The kind of national self-hatred that Dean is stoking reminds me (as I suppose it is intended to do) of the 1960s: the most bitter and tragic era in modern American politics. For some bizarre reason, later generations have come to envy that seminal decade of my youth, to regret that they were not there to share in the very heaven of our student revolution and our unambiguous loathing of our own country’s actions. The Dean campaign is only the latest incarnation of that nostalgia. Well, believe me, it was not fun. At least not for more than a moment.

Mark Schmitt doesn’t buy that it was Howard Dean’s loss of “outside appeal” that lost him Iowa.

Again, this is pure speculation, but I think the only thing that happened to Dean was that the intense, almost obsessive nature of his campaign was kind of a turnoff to those later voters. Thirty-five hundred identically dressed kids from places like Evergreen State College filled with messianic certainty can be cool, or it can be a nightmare in a state like Iowa. The thing that always turned me off about the Dean campaign was its self-absorbtion, the idea that the campaign itself somehow transcended ordinary politics. Joe Trippi often says that Dean is unique in that he doesn’t talk about himself, doesn’t say, “vote for me, and I’ll do the following…” Instead, he talks about the people. It’s People-Powered Howard.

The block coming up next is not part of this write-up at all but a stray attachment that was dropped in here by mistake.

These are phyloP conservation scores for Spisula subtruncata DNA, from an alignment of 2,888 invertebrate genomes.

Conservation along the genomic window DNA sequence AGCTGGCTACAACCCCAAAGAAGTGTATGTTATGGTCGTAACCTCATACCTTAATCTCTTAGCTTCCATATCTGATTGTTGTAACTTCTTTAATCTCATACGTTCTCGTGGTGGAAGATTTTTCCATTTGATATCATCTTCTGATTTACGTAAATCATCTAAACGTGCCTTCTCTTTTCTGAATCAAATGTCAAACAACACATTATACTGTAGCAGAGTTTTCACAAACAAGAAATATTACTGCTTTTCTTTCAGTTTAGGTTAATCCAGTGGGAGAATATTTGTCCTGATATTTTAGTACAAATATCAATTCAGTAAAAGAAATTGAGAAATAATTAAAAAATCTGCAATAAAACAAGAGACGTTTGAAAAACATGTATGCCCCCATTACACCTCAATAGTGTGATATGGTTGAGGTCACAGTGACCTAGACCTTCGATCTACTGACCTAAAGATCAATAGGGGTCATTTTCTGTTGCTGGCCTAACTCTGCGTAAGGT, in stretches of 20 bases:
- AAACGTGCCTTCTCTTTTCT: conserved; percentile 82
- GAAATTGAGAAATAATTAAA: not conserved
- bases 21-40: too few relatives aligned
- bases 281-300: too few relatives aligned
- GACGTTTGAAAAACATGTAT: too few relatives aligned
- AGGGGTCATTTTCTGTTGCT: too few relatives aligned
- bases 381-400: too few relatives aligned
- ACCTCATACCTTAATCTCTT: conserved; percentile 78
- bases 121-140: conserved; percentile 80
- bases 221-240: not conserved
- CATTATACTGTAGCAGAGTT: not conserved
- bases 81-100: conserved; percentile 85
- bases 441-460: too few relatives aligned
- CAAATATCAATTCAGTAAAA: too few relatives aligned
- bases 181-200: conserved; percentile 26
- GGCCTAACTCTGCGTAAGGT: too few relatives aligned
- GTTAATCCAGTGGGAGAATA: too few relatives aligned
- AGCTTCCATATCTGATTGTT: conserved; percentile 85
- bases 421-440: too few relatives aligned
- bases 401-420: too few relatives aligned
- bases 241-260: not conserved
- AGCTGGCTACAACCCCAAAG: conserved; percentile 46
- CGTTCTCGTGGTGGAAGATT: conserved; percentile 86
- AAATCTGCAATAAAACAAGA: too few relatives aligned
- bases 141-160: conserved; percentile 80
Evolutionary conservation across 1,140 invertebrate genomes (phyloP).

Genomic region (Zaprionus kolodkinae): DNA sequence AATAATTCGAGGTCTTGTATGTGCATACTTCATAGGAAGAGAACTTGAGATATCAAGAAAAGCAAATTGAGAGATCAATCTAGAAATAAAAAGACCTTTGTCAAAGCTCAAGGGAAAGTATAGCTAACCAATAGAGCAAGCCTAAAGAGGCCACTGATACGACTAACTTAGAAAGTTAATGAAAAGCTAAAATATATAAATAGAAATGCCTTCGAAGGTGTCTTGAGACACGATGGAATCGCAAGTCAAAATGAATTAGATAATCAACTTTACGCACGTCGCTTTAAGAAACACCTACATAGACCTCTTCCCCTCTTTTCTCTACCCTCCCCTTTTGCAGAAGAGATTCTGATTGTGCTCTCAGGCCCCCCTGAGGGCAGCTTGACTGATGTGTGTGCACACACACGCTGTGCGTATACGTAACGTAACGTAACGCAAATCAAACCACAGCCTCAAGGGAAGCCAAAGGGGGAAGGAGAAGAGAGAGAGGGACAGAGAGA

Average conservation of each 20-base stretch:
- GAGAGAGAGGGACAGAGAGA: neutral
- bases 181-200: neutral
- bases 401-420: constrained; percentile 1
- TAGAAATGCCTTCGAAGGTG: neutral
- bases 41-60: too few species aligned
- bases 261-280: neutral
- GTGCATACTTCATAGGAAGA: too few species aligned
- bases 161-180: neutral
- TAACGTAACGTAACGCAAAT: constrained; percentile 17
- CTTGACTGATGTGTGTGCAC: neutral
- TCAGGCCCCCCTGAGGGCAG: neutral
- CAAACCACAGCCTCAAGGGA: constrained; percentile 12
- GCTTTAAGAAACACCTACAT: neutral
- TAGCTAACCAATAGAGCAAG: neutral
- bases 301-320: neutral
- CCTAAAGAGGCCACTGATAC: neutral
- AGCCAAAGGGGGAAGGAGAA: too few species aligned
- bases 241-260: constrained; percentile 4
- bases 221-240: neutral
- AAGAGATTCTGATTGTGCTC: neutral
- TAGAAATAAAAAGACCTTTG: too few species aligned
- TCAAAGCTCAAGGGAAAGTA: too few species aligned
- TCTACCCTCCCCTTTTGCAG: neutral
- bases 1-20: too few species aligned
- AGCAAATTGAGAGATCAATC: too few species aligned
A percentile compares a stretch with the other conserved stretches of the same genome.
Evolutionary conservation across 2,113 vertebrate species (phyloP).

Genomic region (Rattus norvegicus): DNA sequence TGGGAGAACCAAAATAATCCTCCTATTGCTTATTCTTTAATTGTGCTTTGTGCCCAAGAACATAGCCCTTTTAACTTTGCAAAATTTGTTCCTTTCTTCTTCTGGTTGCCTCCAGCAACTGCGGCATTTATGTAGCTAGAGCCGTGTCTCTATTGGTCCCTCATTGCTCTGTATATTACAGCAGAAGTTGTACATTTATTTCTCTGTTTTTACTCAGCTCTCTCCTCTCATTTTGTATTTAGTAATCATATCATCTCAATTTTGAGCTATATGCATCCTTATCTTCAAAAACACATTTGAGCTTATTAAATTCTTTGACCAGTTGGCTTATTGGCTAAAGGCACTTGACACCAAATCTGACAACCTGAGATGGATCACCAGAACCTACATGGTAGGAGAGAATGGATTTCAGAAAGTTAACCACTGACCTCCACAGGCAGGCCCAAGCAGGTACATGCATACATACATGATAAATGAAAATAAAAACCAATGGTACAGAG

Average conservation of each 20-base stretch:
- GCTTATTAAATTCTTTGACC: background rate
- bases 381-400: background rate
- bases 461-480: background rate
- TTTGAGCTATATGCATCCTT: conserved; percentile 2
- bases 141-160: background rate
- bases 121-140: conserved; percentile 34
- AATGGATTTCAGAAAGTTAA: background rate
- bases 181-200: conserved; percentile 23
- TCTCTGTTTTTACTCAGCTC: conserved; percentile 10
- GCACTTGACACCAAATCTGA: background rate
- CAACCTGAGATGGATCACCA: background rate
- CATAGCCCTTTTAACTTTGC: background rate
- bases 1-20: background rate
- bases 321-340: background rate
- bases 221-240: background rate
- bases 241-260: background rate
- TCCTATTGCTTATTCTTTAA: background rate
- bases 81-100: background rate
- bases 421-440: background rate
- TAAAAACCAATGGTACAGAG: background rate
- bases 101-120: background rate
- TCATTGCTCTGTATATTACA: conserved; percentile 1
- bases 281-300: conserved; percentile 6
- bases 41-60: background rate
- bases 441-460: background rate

That’s sort of true. But it kind of reminds me of Senator Dale Bumpers, in his great defense of Bill Clinton in the impeachment trial, when he said, “When they tell you it’s not about sex, it’s about sex.” When they tell you it’s not about Me, but about The People, it’s usually about Me.

Dwight Meredith on the paradox of Iowa.

When a lawyer objects to the other side introducing a piece of damaging evidence, does he or she wish the judge to sustain or overrule the objection? Leaving aside issues of tactics, the intuitive answer is that the lawyer wishes the judge to sustain the objection. That is why the objection was made. The real answer depends entirely on whether you ask the question before or after the jury reaches a verdict.

During the trial, the objecting lawyer clearly wishes the judge to sustain it so that the jury never gets to see or hear the damaging information. Immediately upon the jury reaching a verdict, however, that changes and the objecting lawyer would prefer the judge to have overruled the objection. Regardless of the jury’s verdict, the lawyer is in a better position if he lost every objection.

If the jury finds in favor of the objecting lawyer, having an objection overruled has the effect of denying the other side grounds for appeal. If the jury found against the objecting lawyer, the judge’s decision overruling an objection of the losing lawyer may provide grounds for appeal.

Matt Zemek creates an Us vs. Them with regards to Dean. You see, people who like Dean actually care about the country.